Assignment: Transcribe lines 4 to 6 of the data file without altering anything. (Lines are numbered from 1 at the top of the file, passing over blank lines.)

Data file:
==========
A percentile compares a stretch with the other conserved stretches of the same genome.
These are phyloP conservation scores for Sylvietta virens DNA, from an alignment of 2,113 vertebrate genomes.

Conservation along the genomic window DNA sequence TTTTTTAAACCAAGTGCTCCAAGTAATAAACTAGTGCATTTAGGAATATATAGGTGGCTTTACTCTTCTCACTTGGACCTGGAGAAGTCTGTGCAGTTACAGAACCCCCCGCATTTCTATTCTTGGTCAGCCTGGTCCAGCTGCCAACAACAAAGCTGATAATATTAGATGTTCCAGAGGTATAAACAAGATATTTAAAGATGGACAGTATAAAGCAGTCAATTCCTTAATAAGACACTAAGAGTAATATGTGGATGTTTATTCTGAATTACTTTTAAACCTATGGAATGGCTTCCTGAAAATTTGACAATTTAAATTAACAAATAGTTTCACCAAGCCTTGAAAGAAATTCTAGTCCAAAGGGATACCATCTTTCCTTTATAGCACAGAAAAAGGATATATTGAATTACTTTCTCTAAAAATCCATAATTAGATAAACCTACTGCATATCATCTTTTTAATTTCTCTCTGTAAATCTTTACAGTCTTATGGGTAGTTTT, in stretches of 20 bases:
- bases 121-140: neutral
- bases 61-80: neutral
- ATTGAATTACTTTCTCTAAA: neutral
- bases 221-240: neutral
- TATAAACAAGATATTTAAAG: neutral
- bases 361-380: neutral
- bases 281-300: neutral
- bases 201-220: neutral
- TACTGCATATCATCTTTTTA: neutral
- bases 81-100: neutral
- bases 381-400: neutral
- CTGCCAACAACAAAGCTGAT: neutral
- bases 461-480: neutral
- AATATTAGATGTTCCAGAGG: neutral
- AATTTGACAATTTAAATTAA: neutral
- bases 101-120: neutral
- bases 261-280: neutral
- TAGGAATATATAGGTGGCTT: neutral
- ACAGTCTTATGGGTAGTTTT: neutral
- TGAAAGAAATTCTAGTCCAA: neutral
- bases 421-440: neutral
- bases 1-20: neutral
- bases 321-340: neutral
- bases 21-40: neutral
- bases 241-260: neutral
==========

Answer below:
- bases 121-140: neutral
- bases 61-80: neutral
- ATTGAATTACTTTCTCTAAA: neutral